Oil price nears $100 on Egypt crisis
World oil prices rose to within a whisker of $100 a barrel Monday on fears that violent unrest in Egypt could disrupt the flow of oil through the Suez Canal on its way to the West, analysts said. Brent North Sea crude for delivery in March struck $99.97 a barrel in Asian deals. Crude last hit $100 dollars in October, 2008. In later London trade, it pulled back to stand at $99.20, down 22 cents compared with the close on Friday.
Oil Prices Rise as Egypt Unrest Gooses Market
There is no immediate threat to oil supplies at this time. The Suez Canal and Sumed Pipeline — which combined carry over 2 million barrels of oil a day — are operating normally right now. Egyptian oil output currently stands at under 700,000 barrels a day. Even combined with production in other areas where there have been protests — Tunisia, Yemen, and Jordan — their total output is about one-tenth that of Saudi Arabia, the region’s top oil producer. OPEC has plenty of spare capacity (about 5.8 million barrels a day) — and the International Energy Agency could even consider releasing strategic reserves if needed — to meet a supply disruption. But a disruption in supply may not be the major catalyst for a big move in the price of oil. The main risk is not actual disruption of oil flows from Egypt, says Lawrence Eagles, head of commodity research at J.P Morgan. “It’s the potential for these events to act as a catalyst to unrest in countries that are otherwise seen as stable,” Eagles says. Uncertainty about the spread of the unrest could send oil prices significantly higher early this week.
Egypt riots and Oil
Nearly 3 million barrels of oil transit daily through the Suez Canal, as much as Canada’s daily output, making it one of the world’s most important oil routes. The tankers ferrying this oil are coming from Saudi Arabia, Kuwait and neighbouring producers and are for the most part headed to US shores and to a lesser extent Western Europe which also relies on the North Sea and Russia for its oil supply. Unfortunately Egypt is the country which controls the Suez Canal and as the food riots gradually take the shape of a revolution, the future of the Canal becomes a million dollar question. As it stands, the possibilities are endless, among which here are some likely scenario to ponder:
* A labor strike may cause a temporary transit disruption through the canal. Not good news for Egyptians as the food Egypt imports also comes through the canal.
* For a newly established government eager to prove its legitimacy, the most populist thing to do would be to significantly raise the Canal’s Tariff: The tax levied by Egypt on all oil flowing through the canal. This would be in effect a tax on non-Egyptian oil to subsidize Egyptian food. As a result oil prices would soar worldwide.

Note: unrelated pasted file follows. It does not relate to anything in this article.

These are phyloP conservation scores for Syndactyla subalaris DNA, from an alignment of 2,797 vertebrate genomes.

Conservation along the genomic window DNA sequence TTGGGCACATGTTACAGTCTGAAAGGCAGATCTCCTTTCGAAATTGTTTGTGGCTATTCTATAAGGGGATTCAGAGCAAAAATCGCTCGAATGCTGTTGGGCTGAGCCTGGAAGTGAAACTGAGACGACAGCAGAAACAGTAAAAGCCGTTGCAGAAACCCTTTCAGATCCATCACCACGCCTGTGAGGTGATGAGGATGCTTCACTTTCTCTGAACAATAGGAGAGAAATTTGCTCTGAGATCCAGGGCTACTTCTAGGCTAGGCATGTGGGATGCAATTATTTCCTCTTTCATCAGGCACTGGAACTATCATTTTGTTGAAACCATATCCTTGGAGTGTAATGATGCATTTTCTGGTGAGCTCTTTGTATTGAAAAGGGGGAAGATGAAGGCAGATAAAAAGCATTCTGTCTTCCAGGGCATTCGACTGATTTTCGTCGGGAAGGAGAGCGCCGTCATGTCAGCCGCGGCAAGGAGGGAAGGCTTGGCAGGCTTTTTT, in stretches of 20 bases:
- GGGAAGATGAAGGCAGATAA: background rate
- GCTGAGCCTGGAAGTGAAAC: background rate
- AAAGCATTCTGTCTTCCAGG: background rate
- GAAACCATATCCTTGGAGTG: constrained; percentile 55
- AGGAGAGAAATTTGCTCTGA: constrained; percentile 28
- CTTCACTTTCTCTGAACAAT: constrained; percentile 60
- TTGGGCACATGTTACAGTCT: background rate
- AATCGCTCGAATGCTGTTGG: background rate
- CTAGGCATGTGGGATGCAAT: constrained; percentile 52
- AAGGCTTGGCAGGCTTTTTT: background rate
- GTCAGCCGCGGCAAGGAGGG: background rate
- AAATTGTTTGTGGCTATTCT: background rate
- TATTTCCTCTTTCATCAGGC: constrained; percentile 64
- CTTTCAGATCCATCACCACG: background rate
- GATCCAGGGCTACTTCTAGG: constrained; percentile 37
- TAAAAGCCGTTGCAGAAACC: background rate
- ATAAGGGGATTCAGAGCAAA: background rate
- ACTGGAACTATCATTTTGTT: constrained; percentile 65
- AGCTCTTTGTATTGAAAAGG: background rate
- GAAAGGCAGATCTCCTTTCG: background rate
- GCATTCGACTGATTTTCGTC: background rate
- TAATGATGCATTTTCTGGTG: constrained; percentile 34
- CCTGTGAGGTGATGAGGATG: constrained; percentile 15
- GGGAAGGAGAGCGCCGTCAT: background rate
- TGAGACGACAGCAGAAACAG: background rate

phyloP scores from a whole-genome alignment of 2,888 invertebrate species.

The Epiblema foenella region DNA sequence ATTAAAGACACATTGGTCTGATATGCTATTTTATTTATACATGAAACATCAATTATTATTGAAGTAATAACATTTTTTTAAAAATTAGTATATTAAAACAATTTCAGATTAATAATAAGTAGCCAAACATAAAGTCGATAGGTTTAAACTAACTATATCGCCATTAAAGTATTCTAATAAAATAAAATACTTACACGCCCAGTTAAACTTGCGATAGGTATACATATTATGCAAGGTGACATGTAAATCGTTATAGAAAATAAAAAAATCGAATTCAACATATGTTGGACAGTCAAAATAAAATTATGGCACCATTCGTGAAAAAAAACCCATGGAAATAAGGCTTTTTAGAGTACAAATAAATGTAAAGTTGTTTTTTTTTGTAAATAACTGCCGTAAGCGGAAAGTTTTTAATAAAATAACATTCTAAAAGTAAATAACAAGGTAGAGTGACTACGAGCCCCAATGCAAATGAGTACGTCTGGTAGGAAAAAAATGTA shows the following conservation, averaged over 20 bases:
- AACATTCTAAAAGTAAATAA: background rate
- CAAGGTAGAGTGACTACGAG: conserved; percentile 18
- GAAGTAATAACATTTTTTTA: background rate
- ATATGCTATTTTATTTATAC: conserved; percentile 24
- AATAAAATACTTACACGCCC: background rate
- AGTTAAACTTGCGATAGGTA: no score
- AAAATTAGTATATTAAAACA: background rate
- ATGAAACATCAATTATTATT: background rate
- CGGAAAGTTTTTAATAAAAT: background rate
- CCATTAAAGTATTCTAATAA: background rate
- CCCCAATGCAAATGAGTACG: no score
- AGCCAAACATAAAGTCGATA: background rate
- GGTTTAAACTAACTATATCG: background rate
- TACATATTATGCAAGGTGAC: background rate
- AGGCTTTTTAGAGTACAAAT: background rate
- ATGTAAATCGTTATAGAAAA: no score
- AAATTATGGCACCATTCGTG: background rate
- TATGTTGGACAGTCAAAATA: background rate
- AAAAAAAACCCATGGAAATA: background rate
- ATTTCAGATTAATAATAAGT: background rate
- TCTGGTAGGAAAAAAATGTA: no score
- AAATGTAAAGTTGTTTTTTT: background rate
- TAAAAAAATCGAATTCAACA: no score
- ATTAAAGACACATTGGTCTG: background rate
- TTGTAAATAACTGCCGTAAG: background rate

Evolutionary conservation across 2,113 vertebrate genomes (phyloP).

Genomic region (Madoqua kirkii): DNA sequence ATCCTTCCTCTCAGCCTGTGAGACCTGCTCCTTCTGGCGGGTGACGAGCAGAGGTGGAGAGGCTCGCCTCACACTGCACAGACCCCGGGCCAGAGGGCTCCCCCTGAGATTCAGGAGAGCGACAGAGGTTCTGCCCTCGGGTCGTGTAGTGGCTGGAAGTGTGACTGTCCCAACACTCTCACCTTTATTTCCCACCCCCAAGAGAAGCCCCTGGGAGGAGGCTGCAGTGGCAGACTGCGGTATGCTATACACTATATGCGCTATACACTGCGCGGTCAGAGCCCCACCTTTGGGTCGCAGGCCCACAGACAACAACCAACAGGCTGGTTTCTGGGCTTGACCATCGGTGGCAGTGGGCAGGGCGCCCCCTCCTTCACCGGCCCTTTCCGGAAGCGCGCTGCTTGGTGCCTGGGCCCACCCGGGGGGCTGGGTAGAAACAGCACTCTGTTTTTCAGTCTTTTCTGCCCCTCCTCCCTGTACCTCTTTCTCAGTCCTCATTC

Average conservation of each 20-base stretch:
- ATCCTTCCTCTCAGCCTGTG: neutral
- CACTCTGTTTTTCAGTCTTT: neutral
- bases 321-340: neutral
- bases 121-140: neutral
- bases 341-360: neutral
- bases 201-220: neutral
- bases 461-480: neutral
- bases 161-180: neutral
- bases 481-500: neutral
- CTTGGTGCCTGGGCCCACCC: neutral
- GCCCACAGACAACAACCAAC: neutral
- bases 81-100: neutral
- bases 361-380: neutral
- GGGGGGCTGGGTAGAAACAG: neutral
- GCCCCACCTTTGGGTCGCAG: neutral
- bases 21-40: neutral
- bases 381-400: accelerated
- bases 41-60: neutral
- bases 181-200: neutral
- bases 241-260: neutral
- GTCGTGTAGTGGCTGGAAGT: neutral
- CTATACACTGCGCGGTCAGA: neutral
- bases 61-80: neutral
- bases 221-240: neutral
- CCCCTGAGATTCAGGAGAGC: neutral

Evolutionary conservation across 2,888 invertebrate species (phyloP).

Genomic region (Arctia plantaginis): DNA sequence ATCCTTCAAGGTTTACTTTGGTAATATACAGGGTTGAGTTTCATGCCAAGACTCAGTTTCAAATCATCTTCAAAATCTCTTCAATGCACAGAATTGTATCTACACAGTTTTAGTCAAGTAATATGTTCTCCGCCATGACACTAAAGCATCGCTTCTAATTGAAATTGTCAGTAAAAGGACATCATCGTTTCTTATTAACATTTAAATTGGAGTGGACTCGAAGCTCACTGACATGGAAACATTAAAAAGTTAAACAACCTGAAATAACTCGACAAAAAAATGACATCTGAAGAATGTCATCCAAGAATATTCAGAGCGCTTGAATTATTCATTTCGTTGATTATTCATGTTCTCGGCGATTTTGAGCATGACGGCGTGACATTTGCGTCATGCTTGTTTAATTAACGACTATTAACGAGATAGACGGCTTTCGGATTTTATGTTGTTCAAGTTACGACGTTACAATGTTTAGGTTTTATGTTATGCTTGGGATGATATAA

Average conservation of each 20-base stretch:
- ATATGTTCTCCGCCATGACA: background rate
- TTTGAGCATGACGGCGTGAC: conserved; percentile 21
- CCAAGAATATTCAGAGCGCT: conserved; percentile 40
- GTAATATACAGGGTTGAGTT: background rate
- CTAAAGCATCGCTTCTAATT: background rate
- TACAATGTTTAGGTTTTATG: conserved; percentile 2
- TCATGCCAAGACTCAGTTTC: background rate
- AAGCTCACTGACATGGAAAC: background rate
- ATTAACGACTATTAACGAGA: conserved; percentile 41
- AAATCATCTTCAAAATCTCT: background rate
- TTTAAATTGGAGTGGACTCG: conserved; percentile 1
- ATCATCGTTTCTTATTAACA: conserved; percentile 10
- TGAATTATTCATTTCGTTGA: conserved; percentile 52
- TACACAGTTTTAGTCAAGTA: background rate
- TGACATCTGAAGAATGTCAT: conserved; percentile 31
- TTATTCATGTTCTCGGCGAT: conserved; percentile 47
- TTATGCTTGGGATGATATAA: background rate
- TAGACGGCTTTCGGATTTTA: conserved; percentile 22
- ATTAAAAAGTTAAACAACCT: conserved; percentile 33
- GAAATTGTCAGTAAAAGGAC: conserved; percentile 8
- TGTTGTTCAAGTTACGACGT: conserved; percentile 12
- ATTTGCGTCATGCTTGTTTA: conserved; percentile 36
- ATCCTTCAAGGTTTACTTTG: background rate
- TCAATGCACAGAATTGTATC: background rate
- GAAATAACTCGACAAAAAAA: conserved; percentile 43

Oil companies evacuate Egypt staff; oil prices retreat
International oil companies have evacuated foreign personnel from Egypt over concerns for their safety amid the past week’s sometimes violent anti-governments protests, although initial worries about disruption to oil shipping through the Suez Canal seem unfounded so far… The potential impact of escalating political instability in Egypt would likely come from labor strikes shutting down operations at the Suez Canal or the Sumed pipeline rather than in the form of any organized paramilitary attacks on the two oil transit routes, Societe Generale said in a research report Saturday.
Opec ready to act on supplies amid Egypt turmoil
OPEC stands ready to increase oil production if the Egypt crisis cuts the flow of crucial supplies through the Suez Canal to the West, its secretary-general Abdalla Salem El-Badri indicated on Monday. El-Badri, head of the Organization of Petroleum Exporting Countries (Opec), warned that ‘there could be a real shortage’ of crude oil passing through the Suez.
OPEC worried about Egypt, but not acting yet
Oil producer group OPEC said on Monday it was worried about the unrest in Egypt but saw no reason to boost output to cool prices at the moment and would add more supply only if it saw a shortage in the market.
Oil Future: Crude Up On Egypt Unrest; No Supply Disruption Yet
“This affects the U.S. more so (than other countries), and that’s why we’re seeing more of a run-up in the U.S. WTI–at least temporarily,” Carl Larry, president of Oil Outlooks & Opinions, said from Houston. “The North Sea can still produce for Europe, and Middle Eastern and Russian crude can still cover Asia, but the U.S. is stuck.”
Egypt’s troubles look likely to give us all a new ‘oil shock’
The Independent/Jan 31
Whatever the purely political impact of the unrest in Egypt proves to be, it is pretty much the last thing a fragile world economy needs now. It will trigger more inflation, higher interest rates to tame it, falls in stock markets and a further hit to standards of living. The effect on China, in particular, could be especially dramatic, as the country has such an insatiable appetite for fossil fuels.
Pickens’ Take on Egypt & Oil
CNBC Video/Jan 30
“This thing, it could be huge… I don’t know how far reaching this is… this clearly shows us, the United States, we have to have an energy plan in America. We have no energy plan.”